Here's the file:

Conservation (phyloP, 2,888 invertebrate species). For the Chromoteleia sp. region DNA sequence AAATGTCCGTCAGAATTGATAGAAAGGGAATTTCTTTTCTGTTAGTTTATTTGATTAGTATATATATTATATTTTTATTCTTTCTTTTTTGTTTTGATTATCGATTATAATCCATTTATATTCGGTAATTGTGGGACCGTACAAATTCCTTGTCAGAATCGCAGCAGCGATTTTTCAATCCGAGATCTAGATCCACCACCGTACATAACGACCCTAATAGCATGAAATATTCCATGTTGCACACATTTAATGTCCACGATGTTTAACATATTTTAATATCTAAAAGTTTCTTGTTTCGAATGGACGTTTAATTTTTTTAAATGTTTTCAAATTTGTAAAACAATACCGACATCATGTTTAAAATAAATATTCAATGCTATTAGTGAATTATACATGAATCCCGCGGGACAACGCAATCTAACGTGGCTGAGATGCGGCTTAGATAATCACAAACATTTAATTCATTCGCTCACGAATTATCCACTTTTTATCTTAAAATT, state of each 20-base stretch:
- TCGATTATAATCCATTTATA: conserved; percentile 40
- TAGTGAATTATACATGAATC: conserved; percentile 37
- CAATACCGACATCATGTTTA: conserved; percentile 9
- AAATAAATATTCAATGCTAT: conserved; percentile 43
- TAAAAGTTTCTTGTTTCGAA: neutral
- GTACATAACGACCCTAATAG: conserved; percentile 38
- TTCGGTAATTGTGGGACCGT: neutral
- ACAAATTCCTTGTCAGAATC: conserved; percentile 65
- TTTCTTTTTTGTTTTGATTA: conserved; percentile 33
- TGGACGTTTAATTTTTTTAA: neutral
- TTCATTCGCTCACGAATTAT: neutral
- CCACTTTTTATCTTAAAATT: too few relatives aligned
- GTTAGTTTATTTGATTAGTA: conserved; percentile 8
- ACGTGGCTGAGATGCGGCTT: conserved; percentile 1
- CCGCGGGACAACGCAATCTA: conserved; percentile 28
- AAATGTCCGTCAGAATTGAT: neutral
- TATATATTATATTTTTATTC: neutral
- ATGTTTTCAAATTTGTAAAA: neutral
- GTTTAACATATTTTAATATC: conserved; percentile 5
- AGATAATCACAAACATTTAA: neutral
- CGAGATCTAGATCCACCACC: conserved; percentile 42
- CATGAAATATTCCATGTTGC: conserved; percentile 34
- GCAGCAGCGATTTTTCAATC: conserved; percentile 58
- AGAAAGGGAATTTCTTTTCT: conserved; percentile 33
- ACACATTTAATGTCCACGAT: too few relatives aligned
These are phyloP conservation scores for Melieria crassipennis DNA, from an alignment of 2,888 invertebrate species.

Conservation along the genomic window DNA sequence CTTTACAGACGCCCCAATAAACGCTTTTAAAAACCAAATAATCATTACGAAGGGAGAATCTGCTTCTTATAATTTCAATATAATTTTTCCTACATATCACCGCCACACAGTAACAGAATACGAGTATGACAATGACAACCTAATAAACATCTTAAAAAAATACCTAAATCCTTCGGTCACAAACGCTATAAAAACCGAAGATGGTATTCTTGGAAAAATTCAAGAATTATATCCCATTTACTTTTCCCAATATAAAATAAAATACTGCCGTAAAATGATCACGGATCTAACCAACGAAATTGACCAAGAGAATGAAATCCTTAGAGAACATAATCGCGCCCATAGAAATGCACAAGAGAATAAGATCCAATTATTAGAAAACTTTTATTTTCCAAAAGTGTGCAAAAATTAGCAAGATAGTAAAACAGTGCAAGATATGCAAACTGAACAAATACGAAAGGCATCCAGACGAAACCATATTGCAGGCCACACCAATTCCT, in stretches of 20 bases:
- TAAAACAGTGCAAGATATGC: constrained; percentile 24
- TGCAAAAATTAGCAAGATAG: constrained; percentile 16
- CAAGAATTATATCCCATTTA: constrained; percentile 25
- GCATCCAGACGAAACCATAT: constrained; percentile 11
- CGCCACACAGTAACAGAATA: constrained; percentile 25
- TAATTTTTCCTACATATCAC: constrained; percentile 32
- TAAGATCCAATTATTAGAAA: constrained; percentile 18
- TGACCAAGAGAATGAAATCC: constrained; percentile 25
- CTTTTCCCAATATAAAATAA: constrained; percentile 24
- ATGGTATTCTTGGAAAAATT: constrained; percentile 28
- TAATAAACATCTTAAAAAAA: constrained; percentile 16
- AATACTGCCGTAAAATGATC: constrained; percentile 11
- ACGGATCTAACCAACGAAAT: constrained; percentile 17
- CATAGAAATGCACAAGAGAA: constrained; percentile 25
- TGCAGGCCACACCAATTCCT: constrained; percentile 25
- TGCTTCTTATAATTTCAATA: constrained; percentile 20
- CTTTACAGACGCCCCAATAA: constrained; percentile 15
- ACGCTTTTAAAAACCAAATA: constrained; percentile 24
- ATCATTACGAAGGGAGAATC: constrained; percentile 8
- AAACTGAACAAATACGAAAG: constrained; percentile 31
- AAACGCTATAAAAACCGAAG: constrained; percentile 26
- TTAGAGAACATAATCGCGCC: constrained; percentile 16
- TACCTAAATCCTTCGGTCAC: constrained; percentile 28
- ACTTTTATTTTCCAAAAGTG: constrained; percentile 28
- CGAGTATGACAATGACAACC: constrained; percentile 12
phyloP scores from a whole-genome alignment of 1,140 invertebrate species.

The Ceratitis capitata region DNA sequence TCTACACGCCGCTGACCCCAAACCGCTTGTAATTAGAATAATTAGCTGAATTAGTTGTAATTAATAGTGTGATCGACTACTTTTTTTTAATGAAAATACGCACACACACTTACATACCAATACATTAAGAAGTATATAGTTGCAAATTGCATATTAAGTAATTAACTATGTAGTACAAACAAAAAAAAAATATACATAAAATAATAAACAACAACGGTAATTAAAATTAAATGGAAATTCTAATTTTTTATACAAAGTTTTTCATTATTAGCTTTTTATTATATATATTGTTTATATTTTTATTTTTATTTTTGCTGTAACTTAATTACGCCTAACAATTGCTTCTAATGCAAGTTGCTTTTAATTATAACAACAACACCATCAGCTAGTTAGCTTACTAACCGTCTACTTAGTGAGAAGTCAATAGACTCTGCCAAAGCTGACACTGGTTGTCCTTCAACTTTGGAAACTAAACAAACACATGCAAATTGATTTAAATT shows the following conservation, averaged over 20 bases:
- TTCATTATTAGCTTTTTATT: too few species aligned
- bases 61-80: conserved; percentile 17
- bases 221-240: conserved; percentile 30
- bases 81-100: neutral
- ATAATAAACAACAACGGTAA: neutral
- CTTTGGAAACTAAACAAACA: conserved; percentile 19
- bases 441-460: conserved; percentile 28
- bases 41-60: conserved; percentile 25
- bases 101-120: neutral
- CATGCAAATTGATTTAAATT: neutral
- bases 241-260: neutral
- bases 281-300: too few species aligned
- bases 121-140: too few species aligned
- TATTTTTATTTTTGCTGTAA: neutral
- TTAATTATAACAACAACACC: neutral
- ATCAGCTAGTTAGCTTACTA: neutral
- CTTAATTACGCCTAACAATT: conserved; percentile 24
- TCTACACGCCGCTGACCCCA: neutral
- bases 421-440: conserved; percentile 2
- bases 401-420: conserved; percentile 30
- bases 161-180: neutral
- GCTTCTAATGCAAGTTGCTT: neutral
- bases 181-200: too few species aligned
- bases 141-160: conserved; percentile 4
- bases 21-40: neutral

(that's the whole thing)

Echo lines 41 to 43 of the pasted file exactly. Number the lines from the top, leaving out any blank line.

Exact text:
- ACGGATCTAACCAACGAAAT: constrained; percentile 17
- CATAGAAATGCACAAGAGAA: constrained; percentile 25
- TGCAGGCCACACCAATTCCT: constrained; percentile 25